Less than 250 years ago, the brightest minds of the Enlightenment were stumped over how far the Earth is from the sun. The transits of the 1760s helped answer that question, providing a virtual yardstick for the universe.
A rare astronomical event will take place Tuesday evening: The planet Venus will pass between Earth and the sun, appearing as a small black dot moving across the sun's bright disk. It's known as the transit of Venus, and it won't happen again for more than 100 years.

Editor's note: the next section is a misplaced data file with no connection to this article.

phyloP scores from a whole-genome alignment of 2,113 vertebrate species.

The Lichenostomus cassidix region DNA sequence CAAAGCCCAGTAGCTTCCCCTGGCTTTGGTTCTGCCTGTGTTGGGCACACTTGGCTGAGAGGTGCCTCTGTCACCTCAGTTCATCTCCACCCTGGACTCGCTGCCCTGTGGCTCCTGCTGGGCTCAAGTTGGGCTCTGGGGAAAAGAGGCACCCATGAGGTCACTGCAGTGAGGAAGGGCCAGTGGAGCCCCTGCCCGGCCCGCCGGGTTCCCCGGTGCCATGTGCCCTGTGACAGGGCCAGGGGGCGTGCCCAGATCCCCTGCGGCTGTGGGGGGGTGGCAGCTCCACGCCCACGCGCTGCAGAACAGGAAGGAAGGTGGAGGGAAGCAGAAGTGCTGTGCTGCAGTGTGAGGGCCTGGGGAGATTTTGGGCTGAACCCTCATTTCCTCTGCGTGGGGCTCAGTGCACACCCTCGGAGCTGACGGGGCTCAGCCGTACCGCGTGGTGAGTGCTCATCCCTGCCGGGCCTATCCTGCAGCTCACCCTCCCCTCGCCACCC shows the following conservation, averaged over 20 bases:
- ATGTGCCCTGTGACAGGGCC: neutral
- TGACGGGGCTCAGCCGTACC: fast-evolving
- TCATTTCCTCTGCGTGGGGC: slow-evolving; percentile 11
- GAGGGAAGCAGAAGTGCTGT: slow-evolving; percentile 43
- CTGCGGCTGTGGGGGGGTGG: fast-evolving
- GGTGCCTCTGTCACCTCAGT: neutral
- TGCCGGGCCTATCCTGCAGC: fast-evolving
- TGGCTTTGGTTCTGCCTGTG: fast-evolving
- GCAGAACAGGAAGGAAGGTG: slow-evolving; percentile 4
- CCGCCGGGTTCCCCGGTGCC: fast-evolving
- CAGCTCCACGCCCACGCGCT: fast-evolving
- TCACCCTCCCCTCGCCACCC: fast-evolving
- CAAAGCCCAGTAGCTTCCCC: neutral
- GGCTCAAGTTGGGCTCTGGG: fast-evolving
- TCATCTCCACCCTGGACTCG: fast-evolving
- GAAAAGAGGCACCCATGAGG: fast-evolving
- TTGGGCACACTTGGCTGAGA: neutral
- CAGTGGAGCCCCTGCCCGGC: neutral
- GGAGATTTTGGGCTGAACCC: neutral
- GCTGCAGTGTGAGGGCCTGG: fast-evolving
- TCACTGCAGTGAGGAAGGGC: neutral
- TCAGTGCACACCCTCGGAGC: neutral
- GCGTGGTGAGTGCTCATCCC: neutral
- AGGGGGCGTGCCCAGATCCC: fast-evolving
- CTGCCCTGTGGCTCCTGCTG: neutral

The early word is that it could have been worse. The steel and aluminum dome atop the Mount Evans observatory was destroyed by high winds over the winter. But damage to the telescope inside may not be as bad as first thought.